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By Steve Peck
Riverton Ranger Via Wyoming News Exchange 

Riverton, plagued by service cuts, eyes public hospital ownership

 

August 15, 2019



RIVERTON — After a year of diligent work on preparations for building a new full-service hospital, leaders of the Riverton Medical District say a key provision in the effort will be ensuring that the hospital is owned locally and controlled locally.

“We have a chance to change the trajectory of our community,” said Corte McGuffey of the hospital district leadership group in a community meeting Tuesday at Riverton Middle School.

After watching with dismay as national hospital corporate giant LifePoint opted to eliminate many services at its Riverton hospital and transfer many functions to the hospital it owned in Lander in recent years, the Riverton group formed last summer and has now spent 12 full months in a step-by-step process they now believe will lead to a new, independent hospital in Riverton, built from the ground up.

The Riverton Medical District initiative has drawn on local experts in management, finance, legal services and medicine, while also receiving help from cooperative hospital leaders from around Wyoming. Consultation at the national level also has taken place.

Vivian Watkins, a founding member of the local group, said an ownership structure is being put in place to ensure two key provisions mandated by the Riverton Medical District.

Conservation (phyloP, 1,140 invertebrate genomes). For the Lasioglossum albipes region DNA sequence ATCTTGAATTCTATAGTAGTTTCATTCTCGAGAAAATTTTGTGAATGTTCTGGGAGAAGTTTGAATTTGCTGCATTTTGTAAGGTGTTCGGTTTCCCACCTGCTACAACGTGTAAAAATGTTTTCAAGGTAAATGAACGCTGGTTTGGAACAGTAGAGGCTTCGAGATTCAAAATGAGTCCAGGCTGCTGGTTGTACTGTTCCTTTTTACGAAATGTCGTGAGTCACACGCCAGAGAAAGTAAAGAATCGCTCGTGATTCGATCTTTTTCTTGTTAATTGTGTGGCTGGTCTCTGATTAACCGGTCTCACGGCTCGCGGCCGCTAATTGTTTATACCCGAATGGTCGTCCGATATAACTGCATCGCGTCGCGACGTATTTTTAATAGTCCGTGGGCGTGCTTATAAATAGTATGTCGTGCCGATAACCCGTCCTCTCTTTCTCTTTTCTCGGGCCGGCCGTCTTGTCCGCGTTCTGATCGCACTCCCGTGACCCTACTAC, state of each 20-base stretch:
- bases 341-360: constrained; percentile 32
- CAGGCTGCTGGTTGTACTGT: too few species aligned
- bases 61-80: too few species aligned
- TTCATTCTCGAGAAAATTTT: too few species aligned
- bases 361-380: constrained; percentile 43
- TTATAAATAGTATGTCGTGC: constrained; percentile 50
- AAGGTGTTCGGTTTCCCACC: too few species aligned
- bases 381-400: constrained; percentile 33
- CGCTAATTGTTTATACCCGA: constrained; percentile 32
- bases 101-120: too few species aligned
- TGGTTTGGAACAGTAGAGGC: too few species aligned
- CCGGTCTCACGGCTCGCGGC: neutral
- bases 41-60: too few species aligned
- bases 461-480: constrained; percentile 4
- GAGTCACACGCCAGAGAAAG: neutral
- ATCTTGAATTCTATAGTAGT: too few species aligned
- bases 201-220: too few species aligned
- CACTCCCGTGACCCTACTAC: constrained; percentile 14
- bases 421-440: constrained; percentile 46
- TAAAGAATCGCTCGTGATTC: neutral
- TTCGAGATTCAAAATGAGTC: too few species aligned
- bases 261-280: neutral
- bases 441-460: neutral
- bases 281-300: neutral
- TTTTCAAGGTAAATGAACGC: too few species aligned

“First, our hospital will be entirely under local control,” she said at the Tuesday meeting.

“Also, it will be established in such a way that it can never be sold ” without local approval.

Central to that setup is the establishment of a local hospital trust which would own the new facility and be governed by a panel of local trustees – “not in Tennessee, but here,” Watkins said, referring to the out-of-state corporate management of Life Pointy, which since has sold the two Fremont County hospitals to a different corporate parent.

Watkins explained the trust configuration this way: “Let's say I have a pen, and I give it to you to take care of it as my trustee,” she said. “My pen is still my pen. You can use it, and take care of it for me, but it is still mine. I still own and control it.”

She said the Riverton Medical District will only proceed once the trust has been established to ensure that “our hospital is owned and controlled by the people of our community in perpetuity.“

Hospital district leaders have conferred with several hospital management companies and have come to view Quorum Health Resources as the candidate to manage the new Riverton hospital. Watkins said Quorum has been the hospital management company in Cody for 25 years, “and they do a marvelous job.”

Noting the high turnover rate in management at the corporate-owned Riverton hospital over the past decade, Watkins said as well, that the same hospital administrator has lived and worked in Cody since the 1990s, employed by Quorum.

Riverton Medical District also believes it has found a preferred construction contractor in Wisconsin-based Erdman. It specializes in health care facilities and recently has worked at Westward Heights nursing home in Lander on an addition and renovation.

Watkins congratulated the local community in raising $150,000 to pay for a comprehensive feasibility study for the new hospital, and she said another round of fundraising could be necessary.

Expenses to cover attorney fees in setting up the trust must be met, and the former state government official who has agreed to be the temporary executive director of the hospital district, Tom Forslund, also will need to be compensated for his services.

Watkins said the initial round of fundraising saw contributions raised ranging from $5 to $5,000.

“Every one of them has been important,”she said.

 
 

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